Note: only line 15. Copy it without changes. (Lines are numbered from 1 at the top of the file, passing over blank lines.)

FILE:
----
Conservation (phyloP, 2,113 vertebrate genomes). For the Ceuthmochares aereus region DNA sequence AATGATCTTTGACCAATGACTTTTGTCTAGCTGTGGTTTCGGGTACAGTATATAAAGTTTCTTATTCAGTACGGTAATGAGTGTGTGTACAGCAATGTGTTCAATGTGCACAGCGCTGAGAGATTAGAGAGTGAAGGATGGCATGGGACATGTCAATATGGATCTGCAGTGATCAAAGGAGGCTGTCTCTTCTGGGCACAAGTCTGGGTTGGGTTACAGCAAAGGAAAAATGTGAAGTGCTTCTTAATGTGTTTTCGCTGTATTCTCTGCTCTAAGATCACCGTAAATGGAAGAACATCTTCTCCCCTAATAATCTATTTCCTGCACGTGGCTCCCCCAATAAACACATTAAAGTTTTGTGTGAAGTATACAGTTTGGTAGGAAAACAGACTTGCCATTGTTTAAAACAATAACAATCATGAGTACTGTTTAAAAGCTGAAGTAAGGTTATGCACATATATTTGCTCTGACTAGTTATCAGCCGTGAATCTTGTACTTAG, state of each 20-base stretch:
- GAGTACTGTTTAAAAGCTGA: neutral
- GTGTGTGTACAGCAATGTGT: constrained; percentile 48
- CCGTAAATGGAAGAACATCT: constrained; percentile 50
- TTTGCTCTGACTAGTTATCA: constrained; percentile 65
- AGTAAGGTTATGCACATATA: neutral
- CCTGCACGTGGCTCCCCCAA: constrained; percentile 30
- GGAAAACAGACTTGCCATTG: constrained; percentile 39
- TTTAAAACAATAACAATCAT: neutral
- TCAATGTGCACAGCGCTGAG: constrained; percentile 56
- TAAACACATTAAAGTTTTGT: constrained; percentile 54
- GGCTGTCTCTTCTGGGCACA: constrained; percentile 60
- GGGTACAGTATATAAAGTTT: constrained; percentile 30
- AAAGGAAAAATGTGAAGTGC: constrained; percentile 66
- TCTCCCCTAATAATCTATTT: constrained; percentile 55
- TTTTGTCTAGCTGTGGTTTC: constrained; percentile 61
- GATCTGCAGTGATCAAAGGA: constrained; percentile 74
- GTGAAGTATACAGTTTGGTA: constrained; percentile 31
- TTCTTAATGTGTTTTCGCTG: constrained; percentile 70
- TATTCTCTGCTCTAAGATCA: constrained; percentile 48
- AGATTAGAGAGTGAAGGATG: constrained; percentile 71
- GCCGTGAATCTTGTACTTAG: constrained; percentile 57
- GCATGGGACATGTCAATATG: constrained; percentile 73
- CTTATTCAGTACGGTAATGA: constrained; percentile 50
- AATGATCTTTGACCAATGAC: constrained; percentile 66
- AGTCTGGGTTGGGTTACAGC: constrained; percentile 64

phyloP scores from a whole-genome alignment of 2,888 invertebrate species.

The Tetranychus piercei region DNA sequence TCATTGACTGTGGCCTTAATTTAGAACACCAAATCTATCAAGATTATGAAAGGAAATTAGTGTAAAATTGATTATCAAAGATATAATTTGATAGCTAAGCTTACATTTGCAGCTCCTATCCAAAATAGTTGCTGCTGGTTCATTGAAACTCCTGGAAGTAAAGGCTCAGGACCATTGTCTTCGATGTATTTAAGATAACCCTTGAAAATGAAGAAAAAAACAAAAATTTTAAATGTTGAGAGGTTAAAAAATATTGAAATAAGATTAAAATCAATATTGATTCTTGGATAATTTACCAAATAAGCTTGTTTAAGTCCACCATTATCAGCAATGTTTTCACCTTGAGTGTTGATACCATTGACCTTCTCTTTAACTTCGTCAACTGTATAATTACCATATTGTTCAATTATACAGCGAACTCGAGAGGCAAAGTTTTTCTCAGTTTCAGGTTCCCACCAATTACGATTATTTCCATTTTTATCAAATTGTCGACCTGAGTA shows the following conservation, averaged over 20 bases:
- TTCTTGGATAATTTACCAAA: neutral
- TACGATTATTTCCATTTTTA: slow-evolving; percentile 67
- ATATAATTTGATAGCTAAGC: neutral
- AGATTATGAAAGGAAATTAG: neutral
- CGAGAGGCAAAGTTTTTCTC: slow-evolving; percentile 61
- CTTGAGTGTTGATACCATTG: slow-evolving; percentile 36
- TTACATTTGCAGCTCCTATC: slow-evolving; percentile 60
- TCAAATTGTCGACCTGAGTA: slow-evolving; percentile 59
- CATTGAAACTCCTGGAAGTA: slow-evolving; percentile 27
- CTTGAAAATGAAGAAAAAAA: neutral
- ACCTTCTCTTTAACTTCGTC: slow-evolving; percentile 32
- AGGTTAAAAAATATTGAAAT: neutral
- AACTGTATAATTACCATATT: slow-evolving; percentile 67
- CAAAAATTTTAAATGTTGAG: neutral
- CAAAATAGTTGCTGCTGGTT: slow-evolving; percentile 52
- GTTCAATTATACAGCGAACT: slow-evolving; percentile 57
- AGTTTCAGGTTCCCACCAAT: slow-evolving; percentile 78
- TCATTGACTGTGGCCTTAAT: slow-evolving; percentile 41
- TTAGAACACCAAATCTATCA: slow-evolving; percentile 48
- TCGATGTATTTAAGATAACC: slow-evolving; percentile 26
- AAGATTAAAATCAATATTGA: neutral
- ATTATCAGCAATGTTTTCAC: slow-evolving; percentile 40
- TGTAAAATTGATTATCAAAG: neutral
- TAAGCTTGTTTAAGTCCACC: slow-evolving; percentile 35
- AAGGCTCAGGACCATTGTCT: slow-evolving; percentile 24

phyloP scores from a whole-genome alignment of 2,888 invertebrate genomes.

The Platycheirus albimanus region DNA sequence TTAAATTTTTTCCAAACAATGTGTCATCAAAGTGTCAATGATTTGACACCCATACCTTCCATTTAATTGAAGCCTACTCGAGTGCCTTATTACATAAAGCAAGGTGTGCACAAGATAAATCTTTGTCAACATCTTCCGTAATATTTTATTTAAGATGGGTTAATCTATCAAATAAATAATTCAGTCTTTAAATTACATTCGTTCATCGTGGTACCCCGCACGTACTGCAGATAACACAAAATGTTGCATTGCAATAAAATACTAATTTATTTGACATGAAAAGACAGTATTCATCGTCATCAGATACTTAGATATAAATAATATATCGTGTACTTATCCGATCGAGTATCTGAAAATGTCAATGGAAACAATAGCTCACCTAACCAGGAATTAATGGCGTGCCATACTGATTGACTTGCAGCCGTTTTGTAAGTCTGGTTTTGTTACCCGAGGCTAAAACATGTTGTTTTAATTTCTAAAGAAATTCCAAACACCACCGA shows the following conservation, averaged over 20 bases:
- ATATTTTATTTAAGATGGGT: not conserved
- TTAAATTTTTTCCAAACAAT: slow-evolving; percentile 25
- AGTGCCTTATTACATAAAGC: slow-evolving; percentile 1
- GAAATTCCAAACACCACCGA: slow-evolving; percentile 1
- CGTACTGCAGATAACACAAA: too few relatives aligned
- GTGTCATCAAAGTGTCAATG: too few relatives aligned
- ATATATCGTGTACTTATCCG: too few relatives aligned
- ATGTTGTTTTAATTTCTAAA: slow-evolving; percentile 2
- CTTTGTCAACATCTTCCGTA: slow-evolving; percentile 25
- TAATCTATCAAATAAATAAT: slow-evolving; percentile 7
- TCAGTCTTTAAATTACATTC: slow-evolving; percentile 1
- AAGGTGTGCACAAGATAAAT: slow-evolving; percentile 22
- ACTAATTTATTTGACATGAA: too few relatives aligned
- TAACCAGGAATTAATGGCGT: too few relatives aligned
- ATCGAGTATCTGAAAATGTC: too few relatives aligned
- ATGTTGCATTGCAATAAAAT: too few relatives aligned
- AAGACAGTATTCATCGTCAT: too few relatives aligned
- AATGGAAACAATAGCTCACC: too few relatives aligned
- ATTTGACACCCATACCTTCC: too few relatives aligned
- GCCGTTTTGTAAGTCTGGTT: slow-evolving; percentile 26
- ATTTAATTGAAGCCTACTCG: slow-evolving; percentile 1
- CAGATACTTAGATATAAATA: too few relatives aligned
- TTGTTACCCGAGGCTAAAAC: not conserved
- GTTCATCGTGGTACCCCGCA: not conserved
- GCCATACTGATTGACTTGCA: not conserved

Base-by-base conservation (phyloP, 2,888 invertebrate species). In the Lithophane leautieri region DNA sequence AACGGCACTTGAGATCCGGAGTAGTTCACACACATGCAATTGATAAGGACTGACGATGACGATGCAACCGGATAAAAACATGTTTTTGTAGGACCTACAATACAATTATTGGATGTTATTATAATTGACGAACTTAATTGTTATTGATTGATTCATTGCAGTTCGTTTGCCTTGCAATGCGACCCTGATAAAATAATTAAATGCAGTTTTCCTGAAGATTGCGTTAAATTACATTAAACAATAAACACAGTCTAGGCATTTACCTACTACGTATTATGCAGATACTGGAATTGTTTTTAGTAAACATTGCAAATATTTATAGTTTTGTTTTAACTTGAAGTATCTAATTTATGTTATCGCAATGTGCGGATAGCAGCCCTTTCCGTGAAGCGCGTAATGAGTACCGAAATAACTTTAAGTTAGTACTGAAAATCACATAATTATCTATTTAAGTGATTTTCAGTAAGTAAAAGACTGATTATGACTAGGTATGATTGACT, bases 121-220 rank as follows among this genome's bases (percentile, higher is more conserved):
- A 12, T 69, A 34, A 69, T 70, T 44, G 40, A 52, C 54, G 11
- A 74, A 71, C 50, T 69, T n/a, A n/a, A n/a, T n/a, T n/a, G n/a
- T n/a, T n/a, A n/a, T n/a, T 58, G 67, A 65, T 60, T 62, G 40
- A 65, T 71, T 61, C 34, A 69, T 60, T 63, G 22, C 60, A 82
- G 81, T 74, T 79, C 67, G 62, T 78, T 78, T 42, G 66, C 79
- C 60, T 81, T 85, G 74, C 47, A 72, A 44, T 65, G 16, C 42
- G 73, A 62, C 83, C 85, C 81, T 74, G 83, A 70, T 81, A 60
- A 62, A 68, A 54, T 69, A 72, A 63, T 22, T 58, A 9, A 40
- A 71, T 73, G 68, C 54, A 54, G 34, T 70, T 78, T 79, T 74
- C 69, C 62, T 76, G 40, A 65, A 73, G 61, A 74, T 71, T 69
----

- TCTCCCCTAATAATCTATTT: constrained; percentile 55